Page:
The Switch also reached out to visually impaired gamers with one of its launch titles, 1-2-Switch, which is a series of mini games that use haptic feedback and audio cues to help guide the players through the activities. This has even allowed some completely blind people to take part in this party game, and gives a large amount of hope for other games to follow suit in the future.
The best games are still being made for sighted players, however. Legend of Zelda: Breath of the Wild looks fantastic on the small screen when you’re just running around the world, but combat, seeing things in the distance, and navigating the item menus are impossible. I tried for an hour before I gave up on the handheld mode and switched the game to my TV, where I was able to sit much closer and only squint a little at the text.
2017: This year, I caved once again and bought the most recent model in Nintendo’s DS series, the 2DS XL, which has two screens, a 4.88-inch LCD screen and a 4.12-inch touch screen. I still have trouble seeing, but I understood this would probably be the best I could get in a true handheld. I am careful about what games I buy, sticking with titles like Mega Man Legacy Collection, something I knew didn’t require much visually. I’m only truly comfortable with games I’ve played before on the original consoles, like the aforementioned Super Mario 64 DS, and even then only for half an hour before the headaches come. I dread all the reading in Zelda and navigating the map with Metroid.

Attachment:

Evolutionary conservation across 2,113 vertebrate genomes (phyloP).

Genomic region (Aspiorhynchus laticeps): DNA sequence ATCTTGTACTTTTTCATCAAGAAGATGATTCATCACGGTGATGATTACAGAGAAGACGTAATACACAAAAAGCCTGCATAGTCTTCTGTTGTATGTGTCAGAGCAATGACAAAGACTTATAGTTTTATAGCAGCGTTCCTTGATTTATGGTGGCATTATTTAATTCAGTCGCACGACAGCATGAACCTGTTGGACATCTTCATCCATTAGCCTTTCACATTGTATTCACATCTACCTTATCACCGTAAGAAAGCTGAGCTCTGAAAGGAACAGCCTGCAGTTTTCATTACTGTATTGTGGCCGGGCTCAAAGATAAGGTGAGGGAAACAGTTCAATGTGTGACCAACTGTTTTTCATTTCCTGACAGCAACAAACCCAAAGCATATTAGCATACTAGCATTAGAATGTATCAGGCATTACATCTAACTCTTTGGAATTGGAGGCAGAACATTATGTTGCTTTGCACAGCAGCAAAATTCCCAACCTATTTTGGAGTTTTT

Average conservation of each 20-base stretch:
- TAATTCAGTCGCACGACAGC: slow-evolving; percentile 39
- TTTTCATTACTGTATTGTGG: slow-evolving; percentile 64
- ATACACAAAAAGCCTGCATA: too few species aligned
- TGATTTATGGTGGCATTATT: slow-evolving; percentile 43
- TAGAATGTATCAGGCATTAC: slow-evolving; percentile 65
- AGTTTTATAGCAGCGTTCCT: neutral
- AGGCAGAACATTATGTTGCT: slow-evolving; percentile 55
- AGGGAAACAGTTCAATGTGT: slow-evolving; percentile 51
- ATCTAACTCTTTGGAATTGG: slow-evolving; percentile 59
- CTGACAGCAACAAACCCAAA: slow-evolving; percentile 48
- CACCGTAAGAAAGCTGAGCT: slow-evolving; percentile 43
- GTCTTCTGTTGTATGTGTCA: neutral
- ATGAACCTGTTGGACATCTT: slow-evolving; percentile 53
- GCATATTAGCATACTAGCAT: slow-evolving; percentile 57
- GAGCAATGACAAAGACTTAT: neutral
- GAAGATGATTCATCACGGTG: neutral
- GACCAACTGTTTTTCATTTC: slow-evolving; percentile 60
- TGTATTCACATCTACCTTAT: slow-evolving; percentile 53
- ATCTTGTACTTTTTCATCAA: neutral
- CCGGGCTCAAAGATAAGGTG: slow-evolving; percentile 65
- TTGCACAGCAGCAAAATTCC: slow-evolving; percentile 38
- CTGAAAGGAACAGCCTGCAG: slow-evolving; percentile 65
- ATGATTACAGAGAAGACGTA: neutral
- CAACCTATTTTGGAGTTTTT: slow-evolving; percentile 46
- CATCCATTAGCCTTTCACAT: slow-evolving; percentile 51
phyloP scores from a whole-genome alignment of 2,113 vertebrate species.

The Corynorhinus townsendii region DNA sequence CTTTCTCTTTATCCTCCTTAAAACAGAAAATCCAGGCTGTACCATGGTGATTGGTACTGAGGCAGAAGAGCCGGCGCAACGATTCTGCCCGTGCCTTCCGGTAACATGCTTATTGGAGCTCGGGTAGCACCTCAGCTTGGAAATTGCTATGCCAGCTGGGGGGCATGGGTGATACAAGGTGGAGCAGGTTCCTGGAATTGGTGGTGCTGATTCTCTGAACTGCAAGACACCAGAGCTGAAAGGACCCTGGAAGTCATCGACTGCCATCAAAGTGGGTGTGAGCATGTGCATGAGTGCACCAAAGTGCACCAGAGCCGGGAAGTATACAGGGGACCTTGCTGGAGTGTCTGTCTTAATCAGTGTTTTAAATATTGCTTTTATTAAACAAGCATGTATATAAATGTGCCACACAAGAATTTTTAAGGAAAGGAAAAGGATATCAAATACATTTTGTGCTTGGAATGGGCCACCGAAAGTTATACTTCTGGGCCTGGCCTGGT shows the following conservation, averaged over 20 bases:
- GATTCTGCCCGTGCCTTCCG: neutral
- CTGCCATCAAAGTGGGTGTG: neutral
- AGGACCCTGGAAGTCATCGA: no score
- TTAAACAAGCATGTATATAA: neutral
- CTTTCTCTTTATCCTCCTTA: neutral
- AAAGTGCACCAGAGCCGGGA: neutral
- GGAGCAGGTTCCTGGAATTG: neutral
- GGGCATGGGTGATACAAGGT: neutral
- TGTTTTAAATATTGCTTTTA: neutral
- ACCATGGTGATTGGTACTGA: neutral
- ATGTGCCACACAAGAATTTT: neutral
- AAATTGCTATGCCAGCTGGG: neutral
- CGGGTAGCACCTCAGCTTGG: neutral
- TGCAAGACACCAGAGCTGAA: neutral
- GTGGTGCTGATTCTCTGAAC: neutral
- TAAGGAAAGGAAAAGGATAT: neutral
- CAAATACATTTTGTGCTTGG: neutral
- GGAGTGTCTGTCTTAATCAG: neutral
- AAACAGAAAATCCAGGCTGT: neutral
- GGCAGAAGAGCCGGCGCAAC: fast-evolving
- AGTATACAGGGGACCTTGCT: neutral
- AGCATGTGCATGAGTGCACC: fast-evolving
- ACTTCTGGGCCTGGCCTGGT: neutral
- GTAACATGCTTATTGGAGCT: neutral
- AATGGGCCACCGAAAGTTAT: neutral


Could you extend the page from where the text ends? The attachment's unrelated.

Awareness of the broader market for players with vision impairment and other disabilities has grown. Players with disabilities have won more and more accessibility options from both studios and console makers. NetherRealm added audio cues to newer fighting games like Injustice: Gods Among Us and Mortal Kombat X to help players with sight problems, while World of Warcraft, Overwatch, and others have a colorblind mode. In 2015 Sony introduced button remapping, or the ability to change which buttons do what, on its PlayStation controllers, which is a huge help for gamers with limited movement. Some companies are reportedly bringing disabled gamers in for playtesting. And there are more options than ever thanks to the thriving underground market for emulators, a legally gray category of apps that allow games to be played on a computer.
Video games broadly have gotten more accessible, but these improvements have been slower to trickle down to the handheld market.
These improvements have trickled more slowly into the handheld gaming sphere, which makes up a much smaller slice of the market but is home to unique and critically acclaimed titles. I sat on the sidelines when Samus Returns, which Polygon gave a rare 9 out of 10 and called an “essential” part of the wonderful Metroid series, debuted on the Nintendo 3DS. The sensational Legend of Zelda: A Link Between Worlds, a direct sequel to what is undisputedly one of the greatest games of all time, Legend of Zelda: A Link to the Past, earned a whopping 9.5 from Polygon when it came out on 3DS. I couldn’t play it, either. There are also plenty of games that aren’t considered showstoppers that I wish I could play, Mega Man: Maverick Hunter X for Sony’s Vita has been high on my list, but there is also 3rd Birthday from the Parasite Eve franchise on the PSP, or Tails’ Adventure and Shinobi II: The Silent Fury for Game Gear. These systems are all hell on my eyes. The fact that game graphics are getting more detailed and realistic actually makes it even harder for me.
It’s been nearly 30 years since the Game Boy came out, and I still feel like I’m missing out on an entire genre of my favorite pastime. Someone once suggested I just watch playthroughs of these games on YouTube, but I want to actually play. My hope is that the makers of handheld games and consoles will recognize the market for gamers with vision impairment, and include features that will allow us to play, too.